He says: “The one thing that social care providers and medical staff tell us is that they want to spend more time with people. They don’t want to be rekeying information or not feeling confident that they have the right information to make the best decision. Connected, effective systems can help unlock more time to care.”
Where better information sharing can boost patient outcomes, it can also boost morale among hospital staff. Wilson shares an anecdote about a children’s hospital that had been granted better access to data from other teams. Triage times, he explains, were reduced from around 10 to two minutes - time that could make a significant difference in an emergency scenario. Undoubtedly, giving NHS staff the best shot at helping people is a powerful step towards alleviating the stress of the job.
The sort of data convergence Wilson is referring to is still in its early stages. Nevertheless, Britain is at the forefront of data sharing and integrated services in this space and the scope for new developments is huge. “In the UK, we have a fairly unique set-up with the NHS, and in some ways, that means it’s uniquely complex. But we have some brilliant innovations happening in the British tech industry. We’re building systems with particular care settings in mind,” he says.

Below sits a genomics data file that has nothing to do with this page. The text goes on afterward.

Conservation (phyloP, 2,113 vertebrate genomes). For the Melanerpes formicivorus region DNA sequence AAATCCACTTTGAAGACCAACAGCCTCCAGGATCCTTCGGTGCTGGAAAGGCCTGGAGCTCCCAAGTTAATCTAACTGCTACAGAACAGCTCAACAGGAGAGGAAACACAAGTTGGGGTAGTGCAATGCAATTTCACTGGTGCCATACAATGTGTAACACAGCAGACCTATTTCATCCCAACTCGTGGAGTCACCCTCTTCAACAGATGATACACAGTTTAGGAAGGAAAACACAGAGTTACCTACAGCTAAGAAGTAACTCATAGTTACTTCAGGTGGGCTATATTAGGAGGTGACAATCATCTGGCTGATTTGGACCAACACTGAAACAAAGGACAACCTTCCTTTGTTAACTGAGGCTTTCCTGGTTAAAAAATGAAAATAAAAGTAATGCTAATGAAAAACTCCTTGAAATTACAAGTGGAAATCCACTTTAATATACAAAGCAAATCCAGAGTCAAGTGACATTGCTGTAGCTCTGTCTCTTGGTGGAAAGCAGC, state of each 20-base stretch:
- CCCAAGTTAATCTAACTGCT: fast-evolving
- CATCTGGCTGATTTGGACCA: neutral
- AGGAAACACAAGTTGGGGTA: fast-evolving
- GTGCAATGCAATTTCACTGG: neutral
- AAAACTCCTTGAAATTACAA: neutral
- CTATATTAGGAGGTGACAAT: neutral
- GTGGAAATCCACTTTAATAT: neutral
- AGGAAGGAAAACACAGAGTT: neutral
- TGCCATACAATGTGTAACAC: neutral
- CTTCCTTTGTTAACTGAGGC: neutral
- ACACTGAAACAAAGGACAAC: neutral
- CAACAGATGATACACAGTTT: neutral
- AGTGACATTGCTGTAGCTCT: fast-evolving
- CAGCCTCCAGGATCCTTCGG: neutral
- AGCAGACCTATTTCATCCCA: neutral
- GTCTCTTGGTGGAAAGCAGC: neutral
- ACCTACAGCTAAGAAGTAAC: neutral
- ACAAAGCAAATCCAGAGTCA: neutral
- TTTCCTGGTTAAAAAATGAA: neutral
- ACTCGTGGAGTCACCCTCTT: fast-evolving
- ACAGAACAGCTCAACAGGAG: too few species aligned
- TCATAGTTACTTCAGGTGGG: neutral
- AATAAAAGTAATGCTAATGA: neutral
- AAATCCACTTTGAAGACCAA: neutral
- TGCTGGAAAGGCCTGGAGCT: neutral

In the high-stakes world of healthcare, the question of how to innovate while keeping the lights on is a critical one. Any sector sustained by taxpayer contributions will inevitably face scrutiny over the value for money and timely results of its transformation projects.
“Where the NHS has been enormously successful has been engaging staff in transformation and securing buy-in from very different stakeholder groups,” says Wilson, suggesting that public and private sector organisations look to the changes happening in the NHS. “If we consider that the average bank spends around 8% of revenue on technology, and the NHS spends just 1 or 2%, what has been achieved with that relatively limited investment in percentage terms is remarkable.”
For more information, visit systemc.com